When Ford President Mark Fields announced this month that his company would produce a driverless car — with no steering wheel and no gas pedal — in five years, he did not mince words. Driverless cars, he said, “would have as significant an impact on society as Ford’s moving assembly line did 100 years ago.”
A truly driverless car by Labor Day weekend of 2021 seems like a tall order. But autonomous technologies are already being added to existing cars at breakneck speed, and the early data suggest they are making cars safer. The much-publicized fatal accident in May involving a Tesla on “autopilot” was the first in 130 million miles traveled by other Teslas using the same, poorly named function.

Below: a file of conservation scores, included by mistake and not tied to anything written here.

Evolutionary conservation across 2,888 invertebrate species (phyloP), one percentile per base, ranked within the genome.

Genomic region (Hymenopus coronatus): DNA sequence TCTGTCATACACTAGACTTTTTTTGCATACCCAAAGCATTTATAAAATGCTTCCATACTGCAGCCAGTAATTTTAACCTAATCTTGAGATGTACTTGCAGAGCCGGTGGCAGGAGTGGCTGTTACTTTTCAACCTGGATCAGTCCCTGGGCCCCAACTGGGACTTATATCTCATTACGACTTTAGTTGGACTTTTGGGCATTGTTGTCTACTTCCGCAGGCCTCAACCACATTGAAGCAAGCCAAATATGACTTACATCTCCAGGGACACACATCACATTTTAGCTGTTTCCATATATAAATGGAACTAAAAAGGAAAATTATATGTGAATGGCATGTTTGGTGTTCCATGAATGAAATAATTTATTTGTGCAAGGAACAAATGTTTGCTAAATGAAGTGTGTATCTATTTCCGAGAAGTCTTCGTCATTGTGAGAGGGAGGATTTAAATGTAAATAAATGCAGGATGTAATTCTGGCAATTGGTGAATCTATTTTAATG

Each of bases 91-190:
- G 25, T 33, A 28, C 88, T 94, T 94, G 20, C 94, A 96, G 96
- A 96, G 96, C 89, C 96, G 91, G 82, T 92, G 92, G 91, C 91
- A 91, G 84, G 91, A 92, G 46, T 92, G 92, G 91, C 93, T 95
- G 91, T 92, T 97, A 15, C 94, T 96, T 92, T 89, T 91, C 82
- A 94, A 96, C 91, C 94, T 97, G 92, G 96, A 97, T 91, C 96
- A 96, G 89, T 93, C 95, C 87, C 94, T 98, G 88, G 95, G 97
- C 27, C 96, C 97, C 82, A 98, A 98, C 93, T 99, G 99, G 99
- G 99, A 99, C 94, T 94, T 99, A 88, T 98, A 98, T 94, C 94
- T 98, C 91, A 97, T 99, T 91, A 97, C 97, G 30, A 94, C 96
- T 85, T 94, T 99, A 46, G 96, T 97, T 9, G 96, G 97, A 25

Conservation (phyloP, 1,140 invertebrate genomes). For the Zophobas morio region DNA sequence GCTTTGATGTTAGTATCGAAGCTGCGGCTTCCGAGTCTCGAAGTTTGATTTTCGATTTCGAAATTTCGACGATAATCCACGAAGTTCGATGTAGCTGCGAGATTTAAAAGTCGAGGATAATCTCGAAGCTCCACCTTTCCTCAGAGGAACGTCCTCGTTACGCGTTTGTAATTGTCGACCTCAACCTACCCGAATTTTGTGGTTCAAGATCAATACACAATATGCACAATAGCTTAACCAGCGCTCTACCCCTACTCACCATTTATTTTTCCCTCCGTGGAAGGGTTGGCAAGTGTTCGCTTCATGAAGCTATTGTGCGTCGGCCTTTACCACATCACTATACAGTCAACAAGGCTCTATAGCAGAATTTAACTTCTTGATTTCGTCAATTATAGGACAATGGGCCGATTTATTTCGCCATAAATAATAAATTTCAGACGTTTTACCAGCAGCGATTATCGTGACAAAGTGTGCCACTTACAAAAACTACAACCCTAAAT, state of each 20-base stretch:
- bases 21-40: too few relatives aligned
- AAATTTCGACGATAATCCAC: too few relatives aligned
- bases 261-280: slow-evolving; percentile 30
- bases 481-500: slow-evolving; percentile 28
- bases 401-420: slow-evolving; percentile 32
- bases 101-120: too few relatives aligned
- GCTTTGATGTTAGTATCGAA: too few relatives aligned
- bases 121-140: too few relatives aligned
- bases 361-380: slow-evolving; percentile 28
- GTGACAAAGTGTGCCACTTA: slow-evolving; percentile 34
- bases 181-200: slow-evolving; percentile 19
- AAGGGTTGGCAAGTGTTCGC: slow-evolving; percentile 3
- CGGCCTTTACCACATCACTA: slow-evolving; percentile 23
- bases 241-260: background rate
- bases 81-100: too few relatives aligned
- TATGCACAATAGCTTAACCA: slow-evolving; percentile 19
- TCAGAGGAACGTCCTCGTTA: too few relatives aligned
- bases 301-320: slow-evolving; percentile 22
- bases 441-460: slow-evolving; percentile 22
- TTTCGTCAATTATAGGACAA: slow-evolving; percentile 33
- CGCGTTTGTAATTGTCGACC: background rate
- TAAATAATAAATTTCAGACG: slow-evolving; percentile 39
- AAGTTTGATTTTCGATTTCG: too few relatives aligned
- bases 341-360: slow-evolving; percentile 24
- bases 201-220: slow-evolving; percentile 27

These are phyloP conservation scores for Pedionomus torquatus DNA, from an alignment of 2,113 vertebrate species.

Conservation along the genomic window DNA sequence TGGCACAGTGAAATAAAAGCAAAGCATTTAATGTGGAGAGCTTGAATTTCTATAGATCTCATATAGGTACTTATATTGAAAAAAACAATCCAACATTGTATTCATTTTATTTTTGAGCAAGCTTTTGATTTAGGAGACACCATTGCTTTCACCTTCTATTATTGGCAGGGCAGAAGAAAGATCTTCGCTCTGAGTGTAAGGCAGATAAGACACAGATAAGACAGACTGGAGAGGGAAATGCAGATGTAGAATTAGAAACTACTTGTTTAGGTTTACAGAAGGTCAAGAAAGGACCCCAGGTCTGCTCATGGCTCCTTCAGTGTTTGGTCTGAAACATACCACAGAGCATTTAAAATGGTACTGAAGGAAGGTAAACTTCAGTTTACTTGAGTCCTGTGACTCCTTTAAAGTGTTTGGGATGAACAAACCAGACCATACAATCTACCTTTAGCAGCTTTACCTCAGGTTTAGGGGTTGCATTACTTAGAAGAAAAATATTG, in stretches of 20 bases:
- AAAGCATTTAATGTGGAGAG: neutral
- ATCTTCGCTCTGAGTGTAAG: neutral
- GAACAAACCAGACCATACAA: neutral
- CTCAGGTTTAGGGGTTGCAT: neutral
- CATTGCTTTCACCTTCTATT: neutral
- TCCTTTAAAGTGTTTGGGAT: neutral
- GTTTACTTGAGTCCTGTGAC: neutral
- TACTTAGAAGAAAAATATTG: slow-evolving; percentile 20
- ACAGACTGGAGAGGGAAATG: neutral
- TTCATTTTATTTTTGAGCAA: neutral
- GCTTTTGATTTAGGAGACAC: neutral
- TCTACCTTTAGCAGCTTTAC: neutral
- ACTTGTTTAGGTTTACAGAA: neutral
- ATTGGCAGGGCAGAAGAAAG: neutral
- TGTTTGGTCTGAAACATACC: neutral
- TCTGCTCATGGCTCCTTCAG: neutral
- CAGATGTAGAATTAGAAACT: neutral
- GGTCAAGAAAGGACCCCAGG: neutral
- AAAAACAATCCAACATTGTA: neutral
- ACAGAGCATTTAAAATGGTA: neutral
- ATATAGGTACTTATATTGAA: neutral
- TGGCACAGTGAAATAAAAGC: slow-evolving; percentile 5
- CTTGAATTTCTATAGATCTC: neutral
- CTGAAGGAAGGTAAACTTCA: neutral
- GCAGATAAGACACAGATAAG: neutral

The prospect of driverless cars poses all sorts of intriguing possibilities. Those who are sight-impaired or otherwise unable to drive would find new mobility. Traffic flows could be better managed as cars would be automatically routed to the least congested routes. And people with modest automotive needs could simply summon rides when needed, rather than wasting money on cars that spend much of their time parked in driveways.